Starting your own legal practice, or business, can be overwhelming and terrifying. Some lawyers who branch out on their own are able to bring clients (or a full practice) with them from an old firm. Most of us are not that lucky. I started my own freelance lawyer practice, Cowling Legal Freelance, in 2013 from scratch. Through this I have learned several important lessons about building a legal practice and business. One of those lessons: Always say “Yes”...... until it is time to say “No”.
WHEN TO SAY YES
Unless you are independently wealthy, starting a legal practice with little or no clients means you have to say “yes” to files that show up, even if they may not excite you. Often people refer to this as practicing “Door Law” – your practice consists of whatever comes in the door. If you have a mortgage to pay and mouths to feed, saying "yes" is necessary. Obviously, you should only take on files that you are competent to handle, but use this as an opportunity to try new things and expand your skills. This is actually an exciting time! You may take on a file in an area that you never thought you would be interested in and discover you love it.
I learned lots by saying "yes" in the early years of my own practice. One firm asked if I would do a flat fee project. I had never done one before as a freelance lawyer, but I said "yes" anyway. I quickly learned that I had severely underestimated and undervalued my time - a mistake I never made again. But, I now know how to flat fee out projects better and have a new service to offer my clients. I never would have learned this if I said "no".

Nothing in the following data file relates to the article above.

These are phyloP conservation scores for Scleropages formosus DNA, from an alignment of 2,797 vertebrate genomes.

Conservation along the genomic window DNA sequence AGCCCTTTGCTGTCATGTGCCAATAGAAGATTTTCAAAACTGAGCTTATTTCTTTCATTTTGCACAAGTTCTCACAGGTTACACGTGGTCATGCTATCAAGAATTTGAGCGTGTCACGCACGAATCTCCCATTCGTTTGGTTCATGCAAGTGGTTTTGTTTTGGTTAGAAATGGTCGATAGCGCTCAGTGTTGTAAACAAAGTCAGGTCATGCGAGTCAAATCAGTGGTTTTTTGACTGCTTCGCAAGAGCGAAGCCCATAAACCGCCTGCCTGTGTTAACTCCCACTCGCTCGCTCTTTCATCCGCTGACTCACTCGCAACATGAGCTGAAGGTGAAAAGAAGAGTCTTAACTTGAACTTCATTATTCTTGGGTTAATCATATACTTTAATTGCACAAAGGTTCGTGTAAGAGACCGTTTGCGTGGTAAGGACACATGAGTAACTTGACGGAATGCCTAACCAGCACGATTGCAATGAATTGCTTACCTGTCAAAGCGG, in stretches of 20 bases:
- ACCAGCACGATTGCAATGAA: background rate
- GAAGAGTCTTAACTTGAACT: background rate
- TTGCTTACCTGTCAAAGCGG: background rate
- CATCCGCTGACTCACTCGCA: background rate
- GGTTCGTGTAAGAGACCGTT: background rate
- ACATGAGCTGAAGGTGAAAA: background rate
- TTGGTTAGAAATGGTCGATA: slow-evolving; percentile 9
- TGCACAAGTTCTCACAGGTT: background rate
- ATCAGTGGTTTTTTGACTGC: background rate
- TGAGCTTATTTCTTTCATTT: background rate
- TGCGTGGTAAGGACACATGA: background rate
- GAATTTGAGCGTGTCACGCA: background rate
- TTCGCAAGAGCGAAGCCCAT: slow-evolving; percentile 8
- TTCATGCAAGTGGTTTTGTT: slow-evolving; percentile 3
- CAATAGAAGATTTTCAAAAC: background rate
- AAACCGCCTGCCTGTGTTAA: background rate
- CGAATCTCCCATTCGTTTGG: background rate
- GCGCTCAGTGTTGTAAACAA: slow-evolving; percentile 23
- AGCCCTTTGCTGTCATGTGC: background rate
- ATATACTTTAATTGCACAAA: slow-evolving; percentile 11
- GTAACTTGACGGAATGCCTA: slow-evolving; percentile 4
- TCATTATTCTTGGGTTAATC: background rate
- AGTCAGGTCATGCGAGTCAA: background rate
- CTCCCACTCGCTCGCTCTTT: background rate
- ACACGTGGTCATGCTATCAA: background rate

In the beginning I also said "yes" to things that took me well outside of my comfort zone or were a lot of hard work for little or no monetary reward. But, those opportunities turned into more opportunities and helped build my practice. For example, I answered "yes" when asked to write articles for legal publications and lawyer associations. Even though they didn't pay, and it takes a lot of time and hard work to write an article, it was a great way to get my name out there without having to pay advertising fees (low on clients, means low on cash). It was the same with volunteering for legal organizations. Saying "yes" to help organize a CLE event (not easy work), led to me being asked (and saying "yes") to speaking at a different legal event. A few lawyers saw me speak and sent work my way. Meeting the Dean of the University of Ottawa Faculty of Law over Twitter (through tweeting some of those time-consuming articles I wrote) and saying "yes" to having coffee with him, eventually led to my part-time position as Regional Alumni Advisor. This are just some examples.
It can be scary stepping into new situations and trying new things – but just saying "yes" can open up so many opportunities and, in turn, build your practice. Saying "yes" meant I was trying new things, meeting new people and going to new places. It was so much fun saying "yes"....until it was time to.....
What is the downside to learning to say "yes" to everything? You get good at it. You get into a habit of automatically saying "yes".
You want to have a coffee to pick my brain and expect me to travel 40 minutes to you in the middle of the day? Volunteer hours of my time in an area of law I am not really interested in?
Write an article for a publication that has readers who would never use my services? Decrease my billable rate and put up with your abusive emails because you promise me lots of work?